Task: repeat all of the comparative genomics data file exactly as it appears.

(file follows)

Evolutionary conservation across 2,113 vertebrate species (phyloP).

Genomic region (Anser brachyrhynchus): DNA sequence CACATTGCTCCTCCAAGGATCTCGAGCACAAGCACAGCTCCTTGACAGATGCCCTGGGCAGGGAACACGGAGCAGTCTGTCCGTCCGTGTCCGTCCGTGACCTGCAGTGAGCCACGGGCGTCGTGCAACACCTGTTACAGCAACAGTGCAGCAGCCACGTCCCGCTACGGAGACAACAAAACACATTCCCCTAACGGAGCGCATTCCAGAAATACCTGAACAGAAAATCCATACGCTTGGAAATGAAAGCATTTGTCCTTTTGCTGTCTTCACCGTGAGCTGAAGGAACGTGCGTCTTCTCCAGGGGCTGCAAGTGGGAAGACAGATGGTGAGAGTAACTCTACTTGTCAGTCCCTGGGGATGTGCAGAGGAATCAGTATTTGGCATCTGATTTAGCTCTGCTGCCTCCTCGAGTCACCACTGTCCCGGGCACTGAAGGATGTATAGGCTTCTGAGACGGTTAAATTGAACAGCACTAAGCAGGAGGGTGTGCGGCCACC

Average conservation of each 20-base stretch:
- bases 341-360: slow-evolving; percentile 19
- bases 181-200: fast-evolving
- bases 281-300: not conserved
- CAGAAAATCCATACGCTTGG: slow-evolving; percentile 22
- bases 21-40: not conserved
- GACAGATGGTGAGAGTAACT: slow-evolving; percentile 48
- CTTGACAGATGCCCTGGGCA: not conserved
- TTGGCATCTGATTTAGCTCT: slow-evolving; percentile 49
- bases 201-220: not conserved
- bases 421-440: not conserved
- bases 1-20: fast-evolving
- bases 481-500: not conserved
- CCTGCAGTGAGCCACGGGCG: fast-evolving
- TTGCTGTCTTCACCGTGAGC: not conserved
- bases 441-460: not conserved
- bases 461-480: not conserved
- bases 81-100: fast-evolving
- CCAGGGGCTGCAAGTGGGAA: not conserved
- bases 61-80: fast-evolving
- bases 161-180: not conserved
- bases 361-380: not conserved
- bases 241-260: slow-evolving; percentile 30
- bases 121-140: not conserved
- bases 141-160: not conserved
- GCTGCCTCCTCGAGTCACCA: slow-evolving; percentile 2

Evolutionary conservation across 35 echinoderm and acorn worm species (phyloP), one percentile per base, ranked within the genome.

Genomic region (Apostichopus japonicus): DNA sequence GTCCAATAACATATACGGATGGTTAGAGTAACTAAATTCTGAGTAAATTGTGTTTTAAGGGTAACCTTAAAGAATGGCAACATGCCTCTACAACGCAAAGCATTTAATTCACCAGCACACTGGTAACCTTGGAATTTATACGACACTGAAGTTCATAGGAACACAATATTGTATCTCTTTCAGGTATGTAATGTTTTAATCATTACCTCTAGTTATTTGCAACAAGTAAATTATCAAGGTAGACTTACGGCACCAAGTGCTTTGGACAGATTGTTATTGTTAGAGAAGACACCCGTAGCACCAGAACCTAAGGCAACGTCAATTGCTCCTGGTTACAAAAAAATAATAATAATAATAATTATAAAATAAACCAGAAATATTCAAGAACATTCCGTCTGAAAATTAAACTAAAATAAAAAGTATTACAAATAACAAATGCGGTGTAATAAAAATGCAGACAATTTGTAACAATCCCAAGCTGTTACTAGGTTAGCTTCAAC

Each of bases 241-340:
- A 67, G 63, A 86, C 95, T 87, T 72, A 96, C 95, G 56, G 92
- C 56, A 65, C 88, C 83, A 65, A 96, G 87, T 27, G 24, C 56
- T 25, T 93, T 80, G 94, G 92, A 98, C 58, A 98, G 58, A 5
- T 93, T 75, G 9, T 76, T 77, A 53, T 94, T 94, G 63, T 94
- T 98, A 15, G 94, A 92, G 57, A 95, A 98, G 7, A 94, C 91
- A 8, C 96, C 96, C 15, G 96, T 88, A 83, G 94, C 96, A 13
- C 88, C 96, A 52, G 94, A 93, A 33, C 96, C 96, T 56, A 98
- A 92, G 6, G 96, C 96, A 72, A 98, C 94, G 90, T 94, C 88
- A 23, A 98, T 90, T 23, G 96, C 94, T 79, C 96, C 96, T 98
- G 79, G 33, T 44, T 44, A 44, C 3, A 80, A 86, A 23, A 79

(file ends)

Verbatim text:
Evolutionary conservation across 2,113 vertebrate species (phyloP).

Genomic region (Anser brachyrhynchus): DNA sequence CACATTGCTCCTCCAAGGATCTCGAGCACAAGCACAGCTCCTTGACAGATGCCCTGGGCAGGGAACACGGAGCAGTCTGTCCGTCCGTGTCCGTCCGTGACCTGCAGTGAGCCACGGGCGTCGTGCAACACCTGTTACAGCAACAGTGCAGCAGCCACGTCCCGCTACGGAGACAACAAAACACATTCCCCTAACGGAGCGCATTCCAGAAATACCTGAACAGAAAATCCATACGCTTGGAAATGAAAGCATTTGTCCTTTTGCTGTCTTCACCGTGAGCTGAAGGAACGTGCGTCTTCTCCAGGGGCTGCAAGTGGGAAGACAGATGGTGAGAGTAACTCTACTTGTCAGTCCCTGGGGATGTGCAGAGGAATCAGTATTTGGCATCTGATTTAGCTCTGCTGCCTCCTCGAGTCACCACTGTCCCGGGCACTGAAGGATGTATAGGCTTCTGAGACGGTTAAATTGAACAGCACTAAGCAGGAGGGTGTGCGGCCACC

Average conservation of each 20-base stretch:
- bases 341-360: slow-evolving; percentile 19
- bases 181-200: fast-evolving
- bases 281-300: not conserved
- CAGAAAATCCATACGCTTGG: slow-evolving; percentile 22
- bases 21-40: not conserved
- GACAGATGGTGAGAGTAACT: slow-evolving; percentile 48
- CTTGACAGATGCCCTGGGCA: not conserved
- TTGGCATCTGATTTAGCTCT: slow-evolving; percentile 49
- bases 201-220: not conserved
- bases 421-440: not conserved
- bases 1-20: fast-evolving
- bases 481-500: not conserved
- CCTGCAGTGAGCCACGGGCG: fast-evolving
- TTGCTGTCTTCACCGTGAGC: not conserved
- bases 441-460: not conserved
- bases 461-480: not conserved
- bases 81-100: fast-evolving
- CCAGGGGCTGCAAGTGGGAA: not conserved
- bases 61-80: fast-evolving
- bases 161-180: not conserved
- bases 361-380: not conserved
- bases 241-260: slow-evolving; percentile 30
- bases 121-140: not conserved
- bases 141-160: not conserved
- GCTGCCTCCTCGAGTCACCA: slow-evolving; percentile 2

Evolutionary conservation across 35 echinoderm and acorn worm species (phyloP), one percentile per base, ranked within the genome.

Genomic region (Apostichopus japonicus): DNA sequence GTCCAATAACATATACGGATGGTTAGAGTAACTAAATTCTGAGTAAATTGTGTTTTAAGGGTAACCTTAAAGAATGGCAACATGCCTCTACAACGCAAAGCATTTAATTCACCAGCACACTGGTAACCTTGGAATTTATACGACACTGAAGTTCATAGGAACACAATATTGTATCTCTTTCAGGTATGTAATGTTTTAATCATTACCTCTAGTTATTTGCAACAAGTAAATTATCAAGGTAGACTTACGGCACCAAGTGCTTTGGACAGATTGTTATTGTTAGAGAAGACACCCGTAGCACCAGAACCTAAGGCAACGTCAATTGCTCCTGGTTACAAAAAAATAATAATAATAATAATTATAAAATAAACCAGAAATATTCAAGAACATTCCGTCTGAAAATTAAACTAAAATAAAAAGTATTACAAATAACAAATGCGGTGTAATAAAAATGCAGACAATTTGTAACAATCCCAAGCTGTTACTAGGTTAGCTTCAAC

Each of bases 241-340:
- A 67, G 63, A 86, C 95, T 87, T 72, A 96, C 95, G 56, G 92
- C 56, A 65, C 88, C 83, A 65, A 96, G 87, T 27, G 24, C 56
- T 25, T 93, T 80, G 94, G 92, A 98, C 58, A 98, G 58, A 5
- T 93, T 75, G 9, T 76, T 77, A 53, T 94, T 94, G 63, T 94
- T 98, A 15, G 94, A 92, G 57, A 95, A 98, G 7, A 94, C 91
- A 8, C 96, C 96, C 15, G 96, T 88, A 83, G 94, C 96, A 13
- C 88, C 96, A 52, G 94, A 93, A 33, C 96, C 96, T 56, A 98
- A 92, G 6, G 96, C 96, A 72, A 98, C 94, G 90, T 94, C 88
- A 23, A 98, T 90, T 23, G 96, C 94, T 79, C 96, C 96, T 98
- G 79, G 33, T 44, T 44, A 44, C 3, A 80, A 86, A 23, A 79